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One nation under God

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“I pledge allegiance to the flag of the United States of America and to the Republic for which it stands, one nation under God, indivisible, with liberty and justice for all.”

 

You hear the words all the time; you even repeat them at least once in a while.    But like many things in life, it’s become a ritual; something you do by rote, without really thinking about it.  Gentle reader, allow me to take the next few minutes to challenge you to the think about it next time.

 

The Pledge didn’t start with the nation; it was the result of a conscious effort to have such a pledge in preparation of the nation’s major celebration in 1892.  If you think about it for just a moment, you’ll realize what the continent would be celebrating in 1892; got it?  I’ll give you a hint; it was the 400th anniversary.  That did it; you’re right.  It was a celebration of Columbus’ discovery of the New World.  There are several of us who remember the almost embarrassed recognition Columbus got in 1992; a lot of things happened to the national spirit over that century, but that’ll have to be the subject of another post.

 

Over the years, the pledge has been modified four times, most recently in 1954.  Until the 1940’s, the pledge was said not with a hand over your heart (or, as president Obama has been picture, with hands clasped nonchalantly in front of you), but with it stretched out in front of you as if you were hailing a cab.  With what was going on in Europe and with the United States’ entrance into World War Two, it’s not surprising the salute was changed.

 

With a nearly 120 year history, it’s easy to see how something that was repeated daily became a routine; something you did without really thinking about the words you were saying.  The best evidence that it is just a ritual, for the most part, is in how we say it.  Grammatically speaking, the phrase, a single, fairly short sentence, has only a few commas.  The way it’s commonly recited, it has a lot more.  Count them with me:

 

I pledge allegiance (comma) to the flag (comma) of the United States of America (comma) and to the Republic for which it stands (comma) one nation (comma) under God (comma) indivisible (comma) with liberty and justice for all.

 

That’s seven commas; quite a few for such a short sentence.  If we did it grammatically (as I did in the opening sentence), it would go like this:

 

I pledge allegiance to the flag of the United States of America and to the Republic for which it stands (comma) one nation under God (comma) indivisible (comma) with liberty and justice for all.

 

That’s just three; less than half as many as when we say it out loud.  It could be argued there’s one before “and to the Republic” but I clearly remember my high school English teacher telling me you don’t put a comma in front of the word “and” unless it introduces a new subject.  It also could be argued that the comma before “one nation” should be a semi-colon but that’s probably splitting hairs.  The point is, to make it easier to memorize we’ve broken into bite-size bits what is really a memorable statement of commitment.  As a result, it tends to be something that touches only the surface of our minds, and it deserves better.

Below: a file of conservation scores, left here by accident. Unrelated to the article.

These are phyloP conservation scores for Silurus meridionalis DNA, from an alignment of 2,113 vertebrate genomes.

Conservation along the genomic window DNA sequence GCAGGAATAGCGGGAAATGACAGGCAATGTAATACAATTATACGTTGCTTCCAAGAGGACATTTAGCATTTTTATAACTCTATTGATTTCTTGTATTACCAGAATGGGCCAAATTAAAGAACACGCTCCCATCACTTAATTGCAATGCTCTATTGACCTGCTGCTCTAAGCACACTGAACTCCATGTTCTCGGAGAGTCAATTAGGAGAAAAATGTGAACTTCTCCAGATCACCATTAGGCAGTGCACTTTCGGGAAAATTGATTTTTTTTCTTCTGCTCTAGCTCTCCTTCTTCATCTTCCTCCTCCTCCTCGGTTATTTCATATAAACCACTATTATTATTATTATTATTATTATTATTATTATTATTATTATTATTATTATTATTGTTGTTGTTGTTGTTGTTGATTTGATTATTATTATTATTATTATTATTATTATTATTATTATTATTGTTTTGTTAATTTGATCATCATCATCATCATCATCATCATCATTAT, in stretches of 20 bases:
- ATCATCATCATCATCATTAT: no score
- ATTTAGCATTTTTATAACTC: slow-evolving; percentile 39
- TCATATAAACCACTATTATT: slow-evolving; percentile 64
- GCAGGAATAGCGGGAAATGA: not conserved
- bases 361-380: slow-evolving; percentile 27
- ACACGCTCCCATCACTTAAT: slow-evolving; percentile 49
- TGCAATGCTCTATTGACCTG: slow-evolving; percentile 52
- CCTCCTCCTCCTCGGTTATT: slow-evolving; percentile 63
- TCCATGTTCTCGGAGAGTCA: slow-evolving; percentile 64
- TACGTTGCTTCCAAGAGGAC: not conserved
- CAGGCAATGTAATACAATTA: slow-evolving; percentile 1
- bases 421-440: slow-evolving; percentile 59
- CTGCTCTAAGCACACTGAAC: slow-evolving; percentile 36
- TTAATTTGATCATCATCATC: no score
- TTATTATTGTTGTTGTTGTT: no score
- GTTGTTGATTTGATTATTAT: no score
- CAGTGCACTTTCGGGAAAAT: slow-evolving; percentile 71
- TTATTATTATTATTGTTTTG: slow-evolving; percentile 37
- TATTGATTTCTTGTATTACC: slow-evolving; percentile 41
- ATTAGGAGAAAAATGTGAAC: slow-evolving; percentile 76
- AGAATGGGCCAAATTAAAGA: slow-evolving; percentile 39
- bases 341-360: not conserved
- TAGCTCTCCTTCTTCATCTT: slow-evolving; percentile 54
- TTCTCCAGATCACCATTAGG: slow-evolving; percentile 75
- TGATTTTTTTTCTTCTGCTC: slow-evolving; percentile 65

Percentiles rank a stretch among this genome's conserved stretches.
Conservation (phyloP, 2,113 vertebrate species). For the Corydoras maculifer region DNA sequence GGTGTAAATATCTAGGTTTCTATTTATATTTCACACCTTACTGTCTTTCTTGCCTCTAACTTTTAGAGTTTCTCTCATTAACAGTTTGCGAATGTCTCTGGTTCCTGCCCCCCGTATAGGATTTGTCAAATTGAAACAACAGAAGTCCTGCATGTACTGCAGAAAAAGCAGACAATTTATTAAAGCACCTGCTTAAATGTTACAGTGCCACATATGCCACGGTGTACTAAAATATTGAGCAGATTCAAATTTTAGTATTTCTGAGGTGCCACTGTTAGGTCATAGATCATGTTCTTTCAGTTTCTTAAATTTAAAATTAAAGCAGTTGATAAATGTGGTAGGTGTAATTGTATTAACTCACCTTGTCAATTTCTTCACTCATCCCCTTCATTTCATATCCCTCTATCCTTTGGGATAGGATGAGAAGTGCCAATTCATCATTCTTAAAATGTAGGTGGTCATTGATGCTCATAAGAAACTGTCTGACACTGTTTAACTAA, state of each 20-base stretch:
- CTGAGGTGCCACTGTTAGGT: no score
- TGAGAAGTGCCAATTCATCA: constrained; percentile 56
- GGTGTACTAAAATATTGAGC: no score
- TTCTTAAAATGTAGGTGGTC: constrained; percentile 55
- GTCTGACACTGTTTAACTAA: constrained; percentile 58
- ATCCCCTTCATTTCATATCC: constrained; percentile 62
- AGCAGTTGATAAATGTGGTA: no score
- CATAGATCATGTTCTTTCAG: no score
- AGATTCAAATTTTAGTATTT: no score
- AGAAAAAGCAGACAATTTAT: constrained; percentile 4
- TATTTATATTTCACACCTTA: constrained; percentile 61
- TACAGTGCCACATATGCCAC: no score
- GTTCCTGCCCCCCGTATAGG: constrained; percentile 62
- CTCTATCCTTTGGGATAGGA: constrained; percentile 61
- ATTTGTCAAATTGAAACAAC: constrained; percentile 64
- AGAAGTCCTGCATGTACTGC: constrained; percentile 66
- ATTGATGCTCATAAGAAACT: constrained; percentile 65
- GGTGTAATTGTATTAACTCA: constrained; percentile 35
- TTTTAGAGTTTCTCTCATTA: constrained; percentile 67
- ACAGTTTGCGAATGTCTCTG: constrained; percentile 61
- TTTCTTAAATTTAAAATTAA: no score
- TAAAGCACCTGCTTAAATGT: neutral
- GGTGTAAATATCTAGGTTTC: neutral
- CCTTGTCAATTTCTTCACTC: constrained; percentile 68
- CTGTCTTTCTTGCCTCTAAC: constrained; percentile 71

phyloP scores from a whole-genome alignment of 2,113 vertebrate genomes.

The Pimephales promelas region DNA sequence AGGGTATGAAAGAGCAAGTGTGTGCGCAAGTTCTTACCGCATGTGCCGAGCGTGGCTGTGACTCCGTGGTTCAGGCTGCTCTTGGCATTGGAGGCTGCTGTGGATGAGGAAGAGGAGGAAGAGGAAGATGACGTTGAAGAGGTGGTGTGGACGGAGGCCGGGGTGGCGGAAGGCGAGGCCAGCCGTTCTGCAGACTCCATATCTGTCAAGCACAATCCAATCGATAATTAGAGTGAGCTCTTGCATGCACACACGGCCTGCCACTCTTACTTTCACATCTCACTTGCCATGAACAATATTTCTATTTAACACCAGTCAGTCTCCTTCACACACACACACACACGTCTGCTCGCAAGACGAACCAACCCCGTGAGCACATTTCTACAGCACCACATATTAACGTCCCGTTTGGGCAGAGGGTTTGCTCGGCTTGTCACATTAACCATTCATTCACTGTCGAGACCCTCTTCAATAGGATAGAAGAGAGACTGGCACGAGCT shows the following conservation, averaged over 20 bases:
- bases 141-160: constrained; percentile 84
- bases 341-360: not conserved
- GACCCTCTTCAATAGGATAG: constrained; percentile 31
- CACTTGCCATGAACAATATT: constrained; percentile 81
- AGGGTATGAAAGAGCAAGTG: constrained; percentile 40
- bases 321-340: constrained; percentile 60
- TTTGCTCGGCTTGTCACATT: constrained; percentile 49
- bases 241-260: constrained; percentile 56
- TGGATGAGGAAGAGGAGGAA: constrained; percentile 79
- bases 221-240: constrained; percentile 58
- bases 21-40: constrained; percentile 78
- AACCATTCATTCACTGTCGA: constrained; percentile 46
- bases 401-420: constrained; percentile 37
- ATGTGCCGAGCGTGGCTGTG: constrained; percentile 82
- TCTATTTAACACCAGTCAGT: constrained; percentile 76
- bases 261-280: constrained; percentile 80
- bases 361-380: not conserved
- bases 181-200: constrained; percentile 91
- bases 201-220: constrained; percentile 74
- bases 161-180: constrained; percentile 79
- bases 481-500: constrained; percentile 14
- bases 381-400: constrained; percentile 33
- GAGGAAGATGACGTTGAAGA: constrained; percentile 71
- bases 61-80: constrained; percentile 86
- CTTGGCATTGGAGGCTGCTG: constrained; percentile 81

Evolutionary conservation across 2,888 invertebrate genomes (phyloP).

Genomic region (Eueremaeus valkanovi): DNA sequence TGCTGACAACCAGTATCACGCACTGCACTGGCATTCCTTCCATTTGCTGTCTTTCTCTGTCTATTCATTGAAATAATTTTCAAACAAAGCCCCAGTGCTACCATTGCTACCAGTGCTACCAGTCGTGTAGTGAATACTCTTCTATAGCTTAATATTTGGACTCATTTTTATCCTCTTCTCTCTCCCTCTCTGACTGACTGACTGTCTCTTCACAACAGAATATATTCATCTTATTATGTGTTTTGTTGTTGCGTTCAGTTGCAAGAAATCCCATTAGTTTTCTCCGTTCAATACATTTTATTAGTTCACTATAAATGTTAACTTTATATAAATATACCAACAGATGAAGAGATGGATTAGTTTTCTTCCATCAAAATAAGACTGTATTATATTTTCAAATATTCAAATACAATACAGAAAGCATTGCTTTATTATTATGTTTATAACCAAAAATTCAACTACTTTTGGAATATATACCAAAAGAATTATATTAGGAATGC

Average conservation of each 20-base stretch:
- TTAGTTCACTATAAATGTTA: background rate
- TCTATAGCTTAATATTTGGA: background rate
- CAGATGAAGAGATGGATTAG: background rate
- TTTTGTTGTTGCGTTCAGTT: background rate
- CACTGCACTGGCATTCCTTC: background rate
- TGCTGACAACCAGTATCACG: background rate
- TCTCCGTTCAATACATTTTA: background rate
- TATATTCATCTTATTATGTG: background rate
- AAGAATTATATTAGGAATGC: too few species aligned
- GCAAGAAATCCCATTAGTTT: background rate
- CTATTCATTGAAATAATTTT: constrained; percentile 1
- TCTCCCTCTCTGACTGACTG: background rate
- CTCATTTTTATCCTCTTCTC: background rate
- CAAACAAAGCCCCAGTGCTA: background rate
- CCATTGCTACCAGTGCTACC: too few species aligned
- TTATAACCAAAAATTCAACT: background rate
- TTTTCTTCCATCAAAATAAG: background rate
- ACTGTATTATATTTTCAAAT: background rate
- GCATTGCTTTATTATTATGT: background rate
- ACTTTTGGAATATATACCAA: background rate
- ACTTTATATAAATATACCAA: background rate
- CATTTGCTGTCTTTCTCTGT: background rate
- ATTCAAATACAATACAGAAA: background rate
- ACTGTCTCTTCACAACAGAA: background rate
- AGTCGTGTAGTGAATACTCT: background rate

One of the most egregious casualties of this process, interestingly enough, involves the most recent of those four modifications I mentioned before.  The phrase, ”under God,” was added to reflect the sentiment in the Declaration that life, liberty and the pursuit of happiness  were rights endowed by our Creator.  Echoing Lincoln’s words at Gettysburg that “this nation under God shall have a new birth of freedom; that government of the people, by the people and for the people shall not perish from the earth”, it recognizes and reinforces that our freedoms, liberties and rights flow from outside ourselves and, for that matter, outside any government made by man.

 

If the shift in attitude toward Columbus between 1892 and 1992 is cause for concern, how about the shift from religious tolerance to active antipathy we’ve seen since 1954.  It doesn’t matter how you view God or what name you give Him, it’s pretty clear that our rights come from somewhere outside ourselves.  If they come from ourselves; from some sort of mutually agreed-upon contract or by fiat declaration of government, than they can legitimately be taken away by another contract or a change in leadership.  The Founders would have argued with that, and I think we would, too.

 

So, here’s the challenge.  Next time you say the pledge of allegiance, say it correctly – even though everyone else in the room will add commas.  If you can’t do that, at least say “one nation under God” as a single phrase and wait for the rest of the room to catch up.  Not only would you be more grammatically correct, you’d be doing a small but significant part as a soldier in the Second American Revolution by reminding yourself, if no one else,  the source of those rights and liberties we’re trying to recover.

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Written by Jeffrey S. Smith

23 June 2011 at 1:07 pm

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